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Walter Gropius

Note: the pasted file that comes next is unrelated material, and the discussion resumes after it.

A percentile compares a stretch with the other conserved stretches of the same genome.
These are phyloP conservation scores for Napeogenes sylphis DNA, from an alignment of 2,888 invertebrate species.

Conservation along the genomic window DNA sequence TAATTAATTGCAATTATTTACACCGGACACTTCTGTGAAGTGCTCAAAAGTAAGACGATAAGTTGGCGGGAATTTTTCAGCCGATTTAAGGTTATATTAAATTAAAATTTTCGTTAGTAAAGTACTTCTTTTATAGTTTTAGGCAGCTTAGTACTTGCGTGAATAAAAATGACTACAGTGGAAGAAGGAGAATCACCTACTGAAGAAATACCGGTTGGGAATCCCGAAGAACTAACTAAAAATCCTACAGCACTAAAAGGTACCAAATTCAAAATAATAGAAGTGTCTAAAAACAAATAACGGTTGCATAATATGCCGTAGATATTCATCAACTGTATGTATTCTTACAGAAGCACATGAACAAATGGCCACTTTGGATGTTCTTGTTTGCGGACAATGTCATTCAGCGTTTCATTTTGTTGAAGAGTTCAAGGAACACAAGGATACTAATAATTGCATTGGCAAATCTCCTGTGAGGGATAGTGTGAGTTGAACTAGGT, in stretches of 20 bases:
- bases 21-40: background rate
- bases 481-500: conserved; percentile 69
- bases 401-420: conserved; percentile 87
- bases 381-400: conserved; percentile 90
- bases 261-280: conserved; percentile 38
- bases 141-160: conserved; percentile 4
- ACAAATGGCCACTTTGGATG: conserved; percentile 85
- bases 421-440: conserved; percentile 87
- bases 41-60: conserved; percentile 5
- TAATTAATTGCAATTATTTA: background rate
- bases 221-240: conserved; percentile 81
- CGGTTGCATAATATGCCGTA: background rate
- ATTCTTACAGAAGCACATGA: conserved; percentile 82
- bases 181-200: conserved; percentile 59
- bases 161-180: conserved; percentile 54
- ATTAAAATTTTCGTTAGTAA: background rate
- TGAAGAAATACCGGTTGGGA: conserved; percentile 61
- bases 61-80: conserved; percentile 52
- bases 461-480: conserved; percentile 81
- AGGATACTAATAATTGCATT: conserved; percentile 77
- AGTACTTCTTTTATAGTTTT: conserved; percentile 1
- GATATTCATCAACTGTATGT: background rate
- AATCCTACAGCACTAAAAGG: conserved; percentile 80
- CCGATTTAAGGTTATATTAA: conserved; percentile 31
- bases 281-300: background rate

Walter Gropius established his own architecture and industrial design practice in 1910. His output in this period included wallpapers, mass-produced interior furnishings, car bodies and even a diesel locomotive. The Fagus Factory in Alfeld an der Leine, which he designed together with Adolf Meyer, would be his first major architectural work. With its transparent façade of steel and glass, this factory building is widely held to be a pioneering work of what later became known as Modern Architecture, evolving eventually in the 1920s into the Neues Bauen, New Objectivity movement. The Fagus Factory was awarded UNESCO World Heritage status in June 2011. After the First World War, Gropius became a founding member of the Bauhaus. In 1919 he succeeded Henry van de Veldes as the Director of the Großherzoglich-Sächsischen Hochschule für Bildende Kunst in Weimar and renamed the institute Staatliches Bauhaus in Weimar. Gropius held the office of Director in Weimar until 1926 and subsequently in Dessau. He was succeeded by Ludwig Mies van der Rohe, who directed the Bauhaus until its closure in 1933. Gropius immigrated to England in 1934, following a smear campaign by the Nazis, who branded the Bauhaus a Church of Marxism. In 1937 he relocated to Cambridge, Massachusetts, where he served as a professor of architecture at Harvard University’s Graduate School of Design.

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